Tunisian police said its forces have shot a “terror” suspect and arrested four others in a dawn raid in the capital, Tunis, and separately foiled a political assassination like the one that has plunged the country into crisis.
The announcements on Sunday came after rival protests for and against the Islamist-led coalition government, with the opposition demanding the resignation of the cabinet and the dissolution of the National Constituent Assembly.
The calls have mounted since the murder nearly two weeks ago of opposition MP Mohamed Brahmi, the second anti-government politician gunned down in Tunis since Chokri Belaid was assassinated in February.
Officials have said the same gun was used in both killings.
On Sunday, Prime Minister Ali Larayedh announced the first arrest of a suspect in the Belaid case, without elaborating.
He also called for armed fighters hiding out near the Algerian border to surrender.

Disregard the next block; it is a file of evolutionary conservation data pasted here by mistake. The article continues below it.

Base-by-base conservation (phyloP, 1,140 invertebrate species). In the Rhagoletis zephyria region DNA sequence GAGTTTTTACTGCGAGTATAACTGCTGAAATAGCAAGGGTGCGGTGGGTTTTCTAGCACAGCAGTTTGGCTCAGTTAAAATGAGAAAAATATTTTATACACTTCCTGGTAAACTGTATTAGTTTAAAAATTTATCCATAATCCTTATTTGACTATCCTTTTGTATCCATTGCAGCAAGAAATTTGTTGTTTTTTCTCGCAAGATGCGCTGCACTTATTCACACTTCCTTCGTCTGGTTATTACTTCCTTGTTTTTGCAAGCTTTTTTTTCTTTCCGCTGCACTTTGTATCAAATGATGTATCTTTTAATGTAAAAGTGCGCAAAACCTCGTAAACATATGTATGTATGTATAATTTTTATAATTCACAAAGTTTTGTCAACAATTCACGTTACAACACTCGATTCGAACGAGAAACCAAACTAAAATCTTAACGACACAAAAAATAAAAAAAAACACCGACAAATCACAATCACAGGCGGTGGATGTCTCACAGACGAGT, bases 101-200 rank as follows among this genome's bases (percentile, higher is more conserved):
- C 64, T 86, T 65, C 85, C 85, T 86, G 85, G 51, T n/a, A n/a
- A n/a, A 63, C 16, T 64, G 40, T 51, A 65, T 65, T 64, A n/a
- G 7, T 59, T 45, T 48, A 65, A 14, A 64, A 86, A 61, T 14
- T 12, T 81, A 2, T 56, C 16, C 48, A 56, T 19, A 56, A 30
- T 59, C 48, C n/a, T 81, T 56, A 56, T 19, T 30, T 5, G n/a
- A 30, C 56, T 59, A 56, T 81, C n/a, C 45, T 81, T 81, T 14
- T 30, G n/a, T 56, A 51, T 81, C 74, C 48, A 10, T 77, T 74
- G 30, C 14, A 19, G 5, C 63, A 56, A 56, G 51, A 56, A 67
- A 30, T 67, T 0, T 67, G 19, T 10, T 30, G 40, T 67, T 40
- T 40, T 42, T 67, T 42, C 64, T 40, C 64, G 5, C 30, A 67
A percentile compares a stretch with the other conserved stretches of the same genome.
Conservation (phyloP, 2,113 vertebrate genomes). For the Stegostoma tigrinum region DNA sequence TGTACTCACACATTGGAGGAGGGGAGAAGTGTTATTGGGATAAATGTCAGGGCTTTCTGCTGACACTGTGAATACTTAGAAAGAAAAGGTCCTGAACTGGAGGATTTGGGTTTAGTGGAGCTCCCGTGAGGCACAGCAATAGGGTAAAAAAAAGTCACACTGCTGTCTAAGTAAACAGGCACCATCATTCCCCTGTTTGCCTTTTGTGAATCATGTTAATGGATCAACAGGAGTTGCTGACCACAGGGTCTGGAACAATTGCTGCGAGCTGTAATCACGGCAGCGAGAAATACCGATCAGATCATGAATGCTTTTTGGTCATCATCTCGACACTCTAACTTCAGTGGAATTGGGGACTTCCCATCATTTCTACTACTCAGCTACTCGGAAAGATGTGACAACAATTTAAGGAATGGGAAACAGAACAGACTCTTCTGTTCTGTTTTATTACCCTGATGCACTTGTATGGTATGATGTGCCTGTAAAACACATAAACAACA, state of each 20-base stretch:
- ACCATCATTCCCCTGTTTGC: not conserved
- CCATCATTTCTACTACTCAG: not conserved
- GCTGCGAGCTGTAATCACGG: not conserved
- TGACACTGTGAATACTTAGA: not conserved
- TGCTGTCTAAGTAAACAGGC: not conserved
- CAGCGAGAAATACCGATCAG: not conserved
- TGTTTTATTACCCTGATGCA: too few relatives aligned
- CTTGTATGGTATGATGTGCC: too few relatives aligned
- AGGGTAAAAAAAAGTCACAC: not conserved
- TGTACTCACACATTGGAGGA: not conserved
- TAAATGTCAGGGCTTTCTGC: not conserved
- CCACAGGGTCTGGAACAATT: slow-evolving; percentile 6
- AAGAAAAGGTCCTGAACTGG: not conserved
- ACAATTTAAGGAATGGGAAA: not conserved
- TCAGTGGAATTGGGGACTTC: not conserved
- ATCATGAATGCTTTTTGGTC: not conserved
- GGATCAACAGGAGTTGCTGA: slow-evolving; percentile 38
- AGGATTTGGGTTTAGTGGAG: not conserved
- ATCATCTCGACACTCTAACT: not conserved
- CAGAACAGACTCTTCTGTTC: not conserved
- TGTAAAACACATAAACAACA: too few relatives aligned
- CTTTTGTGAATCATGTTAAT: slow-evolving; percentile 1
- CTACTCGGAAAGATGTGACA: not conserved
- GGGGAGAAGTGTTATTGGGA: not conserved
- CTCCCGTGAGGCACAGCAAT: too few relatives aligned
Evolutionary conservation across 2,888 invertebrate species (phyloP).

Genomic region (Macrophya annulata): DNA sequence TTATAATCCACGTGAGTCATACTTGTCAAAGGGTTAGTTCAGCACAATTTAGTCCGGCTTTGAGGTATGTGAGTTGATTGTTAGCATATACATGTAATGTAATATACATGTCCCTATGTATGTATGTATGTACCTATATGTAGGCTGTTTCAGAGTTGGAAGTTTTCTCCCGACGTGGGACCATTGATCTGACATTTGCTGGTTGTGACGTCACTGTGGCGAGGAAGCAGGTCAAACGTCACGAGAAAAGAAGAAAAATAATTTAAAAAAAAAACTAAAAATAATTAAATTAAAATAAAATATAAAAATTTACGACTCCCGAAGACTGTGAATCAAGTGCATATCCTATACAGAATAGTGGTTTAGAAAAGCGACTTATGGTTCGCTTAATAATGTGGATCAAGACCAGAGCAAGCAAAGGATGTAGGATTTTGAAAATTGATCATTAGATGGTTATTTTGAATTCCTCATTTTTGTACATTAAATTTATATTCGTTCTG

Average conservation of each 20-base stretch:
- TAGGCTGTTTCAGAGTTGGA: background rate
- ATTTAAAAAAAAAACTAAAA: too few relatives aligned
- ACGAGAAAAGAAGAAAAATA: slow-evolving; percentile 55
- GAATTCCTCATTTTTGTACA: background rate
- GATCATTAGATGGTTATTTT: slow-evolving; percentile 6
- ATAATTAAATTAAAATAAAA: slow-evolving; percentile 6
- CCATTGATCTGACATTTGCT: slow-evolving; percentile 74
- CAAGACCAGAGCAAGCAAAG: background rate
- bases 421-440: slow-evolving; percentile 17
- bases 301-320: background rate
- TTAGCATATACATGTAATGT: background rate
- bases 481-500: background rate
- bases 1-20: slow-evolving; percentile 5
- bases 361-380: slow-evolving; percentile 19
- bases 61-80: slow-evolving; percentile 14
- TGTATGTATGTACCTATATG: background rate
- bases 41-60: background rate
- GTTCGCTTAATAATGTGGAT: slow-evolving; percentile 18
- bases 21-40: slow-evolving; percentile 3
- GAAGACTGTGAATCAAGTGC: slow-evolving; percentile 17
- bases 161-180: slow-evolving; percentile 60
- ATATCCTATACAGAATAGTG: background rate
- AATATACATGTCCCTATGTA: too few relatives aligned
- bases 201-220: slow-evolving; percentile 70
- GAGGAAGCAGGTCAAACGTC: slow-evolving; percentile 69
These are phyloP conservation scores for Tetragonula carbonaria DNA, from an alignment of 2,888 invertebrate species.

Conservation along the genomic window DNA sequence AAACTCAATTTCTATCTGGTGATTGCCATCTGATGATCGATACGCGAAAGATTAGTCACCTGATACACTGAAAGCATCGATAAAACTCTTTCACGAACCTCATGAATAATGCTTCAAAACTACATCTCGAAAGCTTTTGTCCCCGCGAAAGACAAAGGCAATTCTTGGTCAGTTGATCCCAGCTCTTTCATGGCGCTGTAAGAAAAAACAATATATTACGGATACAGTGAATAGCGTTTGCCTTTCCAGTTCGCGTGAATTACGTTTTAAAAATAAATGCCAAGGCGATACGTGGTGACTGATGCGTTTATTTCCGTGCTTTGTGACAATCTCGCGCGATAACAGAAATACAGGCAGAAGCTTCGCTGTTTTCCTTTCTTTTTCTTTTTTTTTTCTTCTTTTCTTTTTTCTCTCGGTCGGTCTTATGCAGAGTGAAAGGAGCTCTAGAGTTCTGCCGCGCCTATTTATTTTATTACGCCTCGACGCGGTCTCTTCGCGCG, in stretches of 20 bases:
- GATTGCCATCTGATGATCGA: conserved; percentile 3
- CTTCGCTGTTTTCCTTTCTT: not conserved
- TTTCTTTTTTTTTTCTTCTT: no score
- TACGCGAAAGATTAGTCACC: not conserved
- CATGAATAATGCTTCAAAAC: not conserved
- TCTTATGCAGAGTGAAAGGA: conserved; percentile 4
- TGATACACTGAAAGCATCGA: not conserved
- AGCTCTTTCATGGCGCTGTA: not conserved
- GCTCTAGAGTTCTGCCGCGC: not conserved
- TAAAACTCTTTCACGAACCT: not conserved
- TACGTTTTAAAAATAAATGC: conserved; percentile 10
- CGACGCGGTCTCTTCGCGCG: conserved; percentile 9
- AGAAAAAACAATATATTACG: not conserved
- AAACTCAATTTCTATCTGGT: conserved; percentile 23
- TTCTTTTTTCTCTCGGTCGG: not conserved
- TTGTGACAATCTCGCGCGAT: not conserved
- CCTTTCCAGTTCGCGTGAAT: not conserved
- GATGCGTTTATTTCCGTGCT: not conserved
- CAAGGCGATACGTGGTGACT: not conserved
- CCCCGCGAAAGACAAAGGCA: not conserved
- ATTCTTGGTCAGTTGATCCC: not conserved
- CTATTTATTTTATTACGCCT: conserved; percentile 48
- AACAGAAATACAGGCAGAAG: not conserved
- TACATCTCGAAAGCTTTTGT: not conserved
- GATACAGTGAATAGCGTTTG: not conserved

“Hand over your arms, turn yourselves in to police, and then police and society will take that into account,” he said, quoted by state news agency TAP.
‘Key terror’ suspects
The interior ministry, meanwhile, said the dawn raid targeted a house in the southern Tunis suburb of Ouardia where a group of “key terror” suspects was hiding.
|Opposition groups have been holding protests outside
the Constituent Assembly in Tunis [Reuters]
“One of the members of the group was eliminated in an exchange of fire, and four were arrested,” the ministry said in a statement that did not explain why the suspects were wanted.
Overnight, the ministry said police had foiled a new bid to assassinate a political figure and that two “very dangerous terrorists” had been arrested and guns and grenades seized.
The ministry did not identify the target of the plot but said it had taken place in Sousse, 140km south of Tunis, on Friday.
Police traded fire with gunmen after searching a house in the area, and a third suspect fled, it added.
The security force operations came as Tunisia’s moderate Islamist Ennahda party was battling to defend its position as the head of a governing coalition after winning an October 2011 election.